Today I received an edit suggestion on this answer of mine.
The answer contains the following:
Probably the ultimate non-toxic solution [for a high density brine] would be a cesium polytungstate solution.
The suggested edit was as follows
Probably the ultimate non-toxic solution would be a cesium tungstate solution, which has a density of SG 2.80 and is available from Carl Downs at www.formatebrine.com.
There were a few issues with this:
A. Cesium tungstate solutions can have different densities
B. I mentioned cesium polytungstate. This was in reference to another answer that mentioned sodium polytungstate (and gave a source with a density greater than the editor's suggested cesium tungstate solution.)
C. It was from a 1 rep user called John Downs (the same surname as the supplier.)
I decided the best thing to do was to improve the edit, pointing out the technical differences between the editor's offering and the other answer. I left the link to www.formatebrines.com in, but put the recommendation in quotes.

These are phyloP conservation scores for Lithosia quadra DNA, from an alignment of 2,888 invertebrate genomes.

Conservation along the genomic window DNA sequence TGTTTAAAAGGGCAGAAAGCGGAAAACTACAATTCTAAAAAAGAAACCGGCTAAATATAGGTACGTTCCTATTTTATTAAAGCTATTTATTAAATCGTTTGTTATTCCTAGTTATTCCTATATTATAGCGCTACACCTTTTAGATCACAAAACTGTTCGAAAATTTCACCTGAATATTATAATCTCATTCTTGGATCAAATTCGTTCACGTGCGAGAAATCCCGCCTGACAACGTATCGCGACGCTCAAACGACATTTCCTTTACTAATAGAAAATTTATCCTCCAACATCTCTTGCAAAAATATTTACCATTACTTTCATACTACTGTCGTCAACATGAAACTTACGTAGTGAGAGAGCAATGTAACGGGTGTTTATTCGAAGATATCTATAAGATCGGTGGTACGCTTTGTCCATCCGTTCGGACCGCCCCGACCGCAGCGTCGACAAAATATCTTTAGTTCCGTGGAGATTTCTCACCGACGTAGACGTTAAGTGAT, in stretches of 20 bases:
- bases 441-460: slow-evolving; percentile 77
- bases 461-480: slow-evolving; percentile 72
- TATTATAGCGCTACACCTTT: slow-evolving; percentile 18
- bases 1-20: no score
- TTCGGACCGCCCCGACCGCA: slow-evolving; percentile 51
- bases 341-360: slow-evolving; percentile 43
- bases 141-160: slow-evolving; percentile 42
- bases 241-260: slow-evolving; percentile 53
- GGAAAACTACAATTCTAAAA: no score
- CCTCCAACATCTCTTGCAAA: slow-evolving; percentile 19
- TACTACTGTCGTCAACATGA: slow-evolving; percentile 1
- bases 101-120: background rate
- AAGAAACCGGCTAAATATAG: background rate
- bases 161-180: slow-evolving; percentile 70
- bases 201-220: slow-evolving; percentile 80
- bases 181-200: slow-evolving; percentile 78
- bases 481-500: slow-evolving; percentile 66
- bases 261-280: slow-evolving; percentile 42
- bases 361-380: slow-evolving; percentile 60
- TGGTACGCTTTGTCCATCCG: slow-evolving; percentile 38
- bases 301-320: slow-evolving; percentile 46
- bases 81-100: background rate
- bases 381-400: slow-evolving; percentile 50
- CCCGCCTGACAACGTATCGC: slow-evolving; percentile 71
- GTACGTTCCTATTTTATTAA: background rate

Assuming one does not have time to improve a suggested edit, should this type of thing be accepted or rejected?
Was editing the post the best thing to have done? Are there any improvements that could be made?
It's quite possible that the editor's main reason for the edit was to promote the business of a family member. Is this OK or unacceptable? Or should we assume the best intentions wherever possible?
It's easy to respond to someone who has left comments on a post. But other than chat, is there any way to contact someone who suggests an edit? On another SE site I once rejected an edit, and the box to explain my reasons was way too small, so it ended getting accepted by another reviwer (Also is there any way to contact your fellow reviewers?)
Is there any better way for someone encountering the site for the first time to communicate? It seems odd that they can't comment but they can suggest an edit and they can post an answer. (I often see new users abusing this odd situation in order to be heard.)